Hohenfels construction set to ease soldier housing crunch
HOHENFELS, Germany — The Joint Multinational Readiness Center in Hohenfels will be expanding soon, adding around $50 million worth of new housing for incoming troops and other infrastructure.
The spending will include about $18 million for two base barracks, as well as facilities for training and administration at the Army’s primary maneuver center in Europe.
“We are seeing growth in Hohenfels,” Army spokesman Nathan Van Schaik said. “The 1st Battalion, 4th Infantry Regiment and Joint Multinational Readiness Center are gaining new soldiers and family members. Occupancy rates at Hohenfels government-owned, leased housing and in the barracks are nearly maxed out.”
Consequently, there is a housing shortage and the Army is looking to add as many as 90 additional homes, Van Schaik said.
The Army also plans on utilizing more private rentals in towns nearby the base, he said.
The construction on base will include the Army Corps of Engineers and local crews.
The German state building bureau in Regensburg is currently working on four large construction projects at the Hohenfels training site, bureau official Werner Rother said.
Rother said the renovation work being done on Building 857 — a kitchen and a canteen — is supposed to be finished in June 2019.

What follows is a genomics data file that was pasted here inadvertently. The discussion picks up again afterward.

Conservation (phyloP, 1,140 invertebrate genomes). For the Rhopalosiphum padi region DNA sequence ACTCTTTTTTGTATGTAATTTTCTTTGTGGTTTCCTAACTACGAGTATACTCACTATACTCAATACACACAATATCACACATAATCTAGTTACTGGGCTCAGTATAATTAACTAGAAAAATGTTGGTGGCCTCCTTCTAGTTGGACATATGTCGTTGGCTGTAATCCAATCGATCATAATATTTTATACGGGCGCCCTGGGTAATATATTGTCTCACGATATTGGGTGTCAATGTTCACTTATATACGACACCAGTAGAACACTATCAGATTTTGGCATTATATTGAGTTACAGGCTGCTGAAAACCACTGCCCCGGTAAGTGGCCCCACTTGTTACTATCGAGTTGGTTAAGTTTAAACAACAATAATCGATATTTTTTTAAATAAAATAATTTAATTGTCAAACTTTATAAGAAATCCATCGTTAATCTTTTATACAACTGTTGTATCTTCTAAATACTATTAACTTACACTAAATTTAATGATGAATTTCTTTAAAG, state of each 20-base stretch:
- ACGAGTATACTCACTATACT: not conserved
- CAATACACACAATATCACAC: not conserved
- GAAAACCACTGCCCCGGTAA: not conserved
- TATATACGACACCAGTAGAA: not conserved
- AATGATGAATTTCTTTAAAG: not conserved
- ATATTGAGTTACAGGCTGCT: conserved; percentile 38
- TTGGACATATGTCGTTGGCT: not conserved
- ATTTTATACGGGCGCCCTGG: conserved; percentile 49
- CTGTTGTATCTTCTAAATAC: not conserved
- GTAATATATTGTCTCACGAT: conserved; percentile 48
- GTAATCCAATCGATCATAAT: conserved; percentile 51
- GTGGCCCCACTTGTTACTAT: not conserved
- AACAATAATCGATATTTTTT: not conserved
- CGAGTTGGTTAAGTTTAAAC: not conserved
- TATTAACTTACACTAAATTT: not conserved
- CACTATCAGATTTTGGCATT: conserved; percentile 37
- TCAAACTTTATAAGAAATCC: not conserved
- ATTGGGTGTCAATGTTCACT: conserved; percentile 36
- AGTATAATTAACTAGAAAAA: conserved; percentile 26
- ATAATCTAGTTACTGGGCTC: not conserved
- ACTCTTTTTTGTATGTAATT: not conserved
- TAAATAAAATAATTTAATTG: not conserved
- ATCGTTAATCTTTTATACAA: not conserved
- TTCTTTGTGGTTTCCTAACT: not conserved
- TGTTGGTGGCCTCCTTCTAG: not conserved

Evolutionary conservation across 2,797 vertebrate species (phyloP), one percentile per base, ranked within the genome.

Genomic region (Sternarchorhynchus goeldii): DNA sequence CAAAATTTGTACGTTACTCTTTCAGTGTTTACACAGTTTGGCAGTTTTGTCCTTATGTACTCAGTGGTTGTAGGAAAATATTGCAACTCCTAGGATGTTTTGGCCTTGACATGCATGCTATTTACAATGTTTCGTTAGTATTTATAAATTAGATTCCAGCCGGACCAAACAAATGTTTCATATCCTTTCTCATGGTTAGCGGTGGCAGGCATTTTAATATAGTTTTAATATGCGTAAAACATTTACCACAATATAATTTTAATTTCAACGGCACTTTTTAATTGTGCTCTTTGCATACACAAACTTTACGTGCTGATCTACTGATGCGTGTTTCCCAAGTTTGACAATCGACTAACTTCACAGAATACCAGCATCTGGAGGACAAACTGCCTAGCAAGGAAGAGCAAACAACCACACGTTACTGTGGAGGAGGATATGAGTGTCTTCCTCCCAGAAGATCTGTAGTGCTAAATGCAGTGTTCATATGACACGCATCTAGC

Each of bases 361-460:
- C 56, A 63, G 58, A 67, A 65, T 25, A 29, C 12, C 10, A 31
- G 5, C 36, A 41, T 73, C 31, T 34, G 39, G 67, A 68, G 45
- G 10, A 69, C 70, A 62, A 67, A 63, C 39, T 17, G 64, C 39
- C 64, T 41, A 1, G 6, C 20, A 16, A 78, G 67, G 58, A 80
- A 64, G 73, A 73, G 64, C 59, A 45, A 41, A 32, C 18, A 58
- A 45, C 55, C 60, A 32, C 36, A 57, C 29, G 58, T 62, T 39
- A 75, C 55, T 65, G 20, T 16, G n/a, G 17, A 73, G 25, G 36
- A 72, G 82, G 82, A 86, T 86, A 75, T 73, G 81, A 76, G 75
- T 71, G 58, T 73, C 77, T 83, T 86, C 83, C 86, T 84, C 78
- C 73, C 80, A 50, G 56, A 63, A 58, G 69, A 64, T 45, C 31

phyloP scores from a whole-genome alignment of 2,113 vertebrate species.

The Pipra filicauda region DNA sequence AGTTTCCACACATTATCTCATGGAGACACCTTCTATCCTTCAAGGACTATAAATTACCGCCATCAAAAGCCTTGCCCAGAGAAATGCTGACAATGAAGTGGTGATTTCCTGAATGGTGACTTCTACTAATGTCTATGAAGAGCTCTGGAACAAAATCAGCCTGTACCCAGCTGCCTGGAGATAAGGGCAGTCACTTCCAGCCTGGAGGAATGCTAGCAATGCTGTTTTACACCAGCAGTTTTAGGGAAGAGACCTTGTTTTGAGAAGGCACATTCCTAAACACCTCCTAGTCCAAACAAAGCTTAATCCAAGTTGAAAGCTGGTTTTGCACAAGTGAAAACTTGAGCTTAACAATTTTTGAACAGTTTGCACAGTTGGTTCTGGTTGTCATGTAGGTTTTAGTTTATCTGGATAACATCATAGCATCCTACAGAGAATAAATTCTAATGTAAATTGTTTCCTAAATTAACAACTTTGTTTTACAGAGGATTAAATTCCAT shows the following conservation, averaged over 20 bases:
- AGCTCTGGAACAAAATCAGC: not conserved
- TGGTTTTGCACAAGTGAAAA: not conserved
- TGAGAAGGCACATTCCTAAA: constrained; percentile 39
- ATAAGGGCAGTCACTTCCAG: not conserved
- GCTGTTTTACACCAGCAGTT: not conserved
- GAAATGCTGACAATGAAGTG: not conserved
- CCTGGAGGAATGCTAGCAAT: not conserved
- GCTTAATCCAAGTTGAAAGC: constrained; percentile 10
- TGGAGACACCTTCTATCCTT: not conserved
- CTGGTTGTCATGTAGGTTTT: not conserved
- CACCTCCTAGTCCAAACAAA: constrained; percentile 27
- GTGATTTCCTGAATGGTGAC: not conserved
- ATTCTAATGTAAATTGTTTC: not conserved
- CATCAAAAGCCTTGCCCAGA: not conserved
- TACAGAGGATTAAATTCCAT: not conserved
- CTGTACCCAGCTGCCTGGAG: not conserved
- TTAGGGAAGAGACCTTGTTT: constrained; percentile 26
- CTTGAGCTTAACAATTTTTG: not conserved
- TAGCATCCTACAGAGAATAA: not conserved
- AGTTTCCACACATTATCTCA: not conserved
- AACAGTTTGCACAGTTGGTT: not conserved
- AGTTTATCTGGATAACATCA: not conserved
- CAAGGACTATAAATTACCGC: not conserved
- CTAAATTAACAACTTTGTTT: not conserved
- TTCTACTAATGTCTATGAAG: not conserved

At this time, he said, the soldiers have very limited dining options, including two improvised canteens and a few fast food restaurants.
“It is important that we finish the work at this building as soon as possible,” Rother said.
Other renovation projects include a headquarters building for the JMRC joint chiefs of staff and multiple barracks.
“We just started with the construction work last Monday,” Rother said of the barracks, which are scheduled to be finished in 2020.
Rother, who has worked on previous Army building projects, said a problem his bureau runs into is that the Army often rethinks its decisions, making it necessary to frequently revise and update the plans.
“Do not get me wrong, this is normal for construction projects, but changes can delay the work,” Rother said. “Even now where we are in the final phase (of Building 857), new ideas were brought to us.”